Hong Kong Sevens
Rugby Union - Hong Kong Sevens - South Africa v Scotland - Hong Kong Stadium, Hong Kong, China - April 7, 2018 South Africa's James Murphy is tackled. REUTERS/Bobby Yip
Rugby Union - Hong Kong Sevens - South Africa v Scotland - Hong Kong Stadium, Hong Kong, China - April 7, 2018 South Africa&#39;s Marco Labuschagne scores a try. REUTERS/Bobby Yip
Hong Kong Sevens
Rugby Union - Hong Kong Sevens - South Africa v Scotland - Hong Kong Stadium, Hong Kong, China - April 7, 2018 South Africa's Marco Labuschagne scores a try. REUTERS/Bobby Yip
Rugby Union - Six Nations Championship - Scotland vs France - BT Murrayfield, Edinburgh, Britain - February 11, 2018 France’s Maxime Machenaud in action REUTERS/Russell Cheyne
Six Nations Championship - Scotland vs France
Rugby Union - Six Nations Championship - Scotland vs France - BT Murrayfield, Edinburgh, Britain - February 11, 2018 France’s Maxime Machenaud in action REUTERS/Russell Cheyne
Scotland&#39;s Fraser Brown scores a try as Italy&#39;s Mattia Bellini looks on during the Six Nations rugby union match between Italy and Scotland at Rome&#39;s Olympic stadium, Saturday, March 17, 2018. (AP Photo/Andrew Medichini)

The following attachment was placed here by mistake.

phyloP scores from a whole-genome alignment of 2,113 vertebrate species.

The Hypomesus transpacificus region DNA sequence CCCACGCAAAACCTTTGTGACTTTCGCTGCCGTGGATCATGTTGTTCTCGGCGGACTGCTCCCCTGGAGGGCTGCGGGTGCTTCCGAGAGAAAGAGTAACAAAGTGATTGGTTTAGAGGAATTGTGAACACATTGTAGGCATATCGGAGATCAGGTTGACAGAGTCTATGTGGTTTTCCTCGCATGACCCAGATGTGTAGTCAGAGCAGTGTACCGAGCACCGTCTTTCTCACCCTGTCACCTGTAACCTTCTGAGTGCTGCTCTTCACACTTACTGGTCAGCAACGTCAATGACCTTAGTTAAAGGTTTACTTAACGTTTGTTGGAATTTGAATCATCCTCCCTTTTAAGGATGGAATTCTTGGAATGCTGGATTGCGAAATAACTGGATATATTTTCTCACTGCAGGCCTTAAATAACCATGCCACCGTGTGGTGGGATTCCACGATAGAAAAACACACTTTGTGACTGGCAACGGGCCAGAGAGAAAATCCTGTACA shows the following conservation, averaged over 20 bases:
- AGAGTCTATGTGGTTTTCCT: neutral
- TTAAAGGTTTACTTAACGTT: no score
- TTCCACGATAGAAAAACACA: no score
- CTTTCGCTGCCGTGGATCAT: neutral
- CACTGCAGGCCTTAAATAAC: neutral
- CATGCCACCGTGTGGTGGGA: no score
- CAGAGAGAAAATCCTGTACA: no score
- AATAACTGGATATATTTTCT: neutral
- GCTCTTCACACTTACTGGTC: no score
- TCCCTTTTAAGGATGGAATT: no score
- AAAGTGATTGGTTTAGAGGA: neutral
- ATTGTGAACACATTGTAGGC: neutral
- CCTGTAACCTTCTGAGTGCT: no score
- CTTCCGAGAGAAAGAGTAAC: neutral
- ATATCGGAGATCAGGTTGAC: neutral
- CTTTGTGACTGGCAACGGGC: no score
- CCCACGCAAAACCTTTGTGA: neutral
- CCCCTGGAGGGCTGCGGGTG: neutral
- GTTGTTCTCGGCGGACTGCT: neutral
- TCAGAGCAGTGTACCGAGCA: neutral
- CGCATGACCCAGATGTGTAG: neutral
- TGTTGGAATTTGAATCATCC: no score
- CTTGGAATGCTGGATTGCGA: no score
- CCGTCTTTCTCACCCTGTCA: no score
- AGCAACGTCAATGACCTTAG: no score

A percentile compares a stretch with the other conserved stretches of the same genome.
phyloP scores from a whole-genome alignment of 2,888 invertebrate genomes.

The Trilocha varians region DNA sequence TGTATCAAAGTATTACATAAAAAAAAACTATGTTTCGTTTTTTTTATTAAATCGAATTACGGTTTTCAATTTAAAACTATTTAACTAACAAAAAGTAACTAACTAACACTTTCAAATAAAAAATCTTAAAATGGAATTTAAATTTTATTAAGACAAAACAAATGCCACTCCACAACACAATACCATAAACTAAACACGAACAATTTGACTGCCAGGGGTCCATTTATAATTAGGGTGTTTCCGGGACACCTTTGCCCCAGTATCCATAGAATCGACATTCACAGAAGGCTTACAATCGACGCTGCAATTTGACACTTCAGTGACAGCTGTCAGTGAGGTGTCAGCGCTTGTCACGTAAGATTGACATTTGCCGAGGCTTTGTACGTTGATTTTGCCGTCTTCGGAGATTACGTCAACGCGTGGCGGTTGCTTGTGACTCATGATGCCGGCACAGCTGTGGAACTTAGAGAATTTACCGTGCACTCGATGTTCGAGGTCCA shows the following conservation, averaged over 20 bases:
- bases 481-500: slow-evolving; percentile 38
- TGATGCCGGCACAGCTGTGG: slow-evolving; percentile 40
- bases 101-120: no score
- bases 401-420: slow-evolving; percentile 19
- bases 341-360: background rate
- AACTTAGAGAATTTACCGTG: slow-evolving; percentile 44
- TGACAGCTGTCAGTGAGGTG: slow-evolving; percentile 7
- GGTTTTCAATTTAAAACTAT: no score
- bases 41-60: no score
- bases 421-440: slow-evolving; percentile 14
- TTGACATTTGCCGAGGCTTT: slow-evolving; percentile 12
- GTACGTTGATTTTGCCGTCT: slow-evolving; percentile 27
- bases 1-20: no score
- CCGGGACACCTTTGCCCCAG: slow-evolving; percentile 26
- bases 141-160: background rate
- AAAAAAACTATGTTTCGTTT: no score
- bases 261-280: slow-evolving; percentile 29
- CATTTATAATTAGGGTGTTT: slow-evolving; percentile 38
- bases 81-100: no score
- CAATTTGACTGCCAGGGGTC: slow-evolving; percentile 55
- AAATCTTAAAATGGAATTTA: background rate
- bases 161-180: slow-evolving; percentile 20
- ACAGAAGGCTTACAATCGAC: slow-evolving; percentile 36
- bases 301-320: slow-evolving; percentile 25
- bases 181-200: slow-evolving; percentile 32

Scotland's Fraser Brown scores a try as Italy's Mattia Bellini looks on during the Six Nations rugby union match between Italy and Scotland at Rome's Olympic stadium, Saturday, March 17, 2018. (AP Photo/Andrew Medichini)
Scotland's Fraser Brown scores a try as Italy's Mattia Bellini looks on during the Six Nations rugby union match between Italy and Scotland at Rome's Olympic stadium, Saturday, March 17, 2018. (AP Photo/Andrew Medichini)
Scotland&#39;s Nick Grigg, center left, is tackled by Italy&#39;s Sergio Parisse during the Six Nations rugby union match between Italy and Scotland at Rome&#39;s Olympic stadium, Saturday, March 17, 2018. (AP Photo/Andrew Medichini)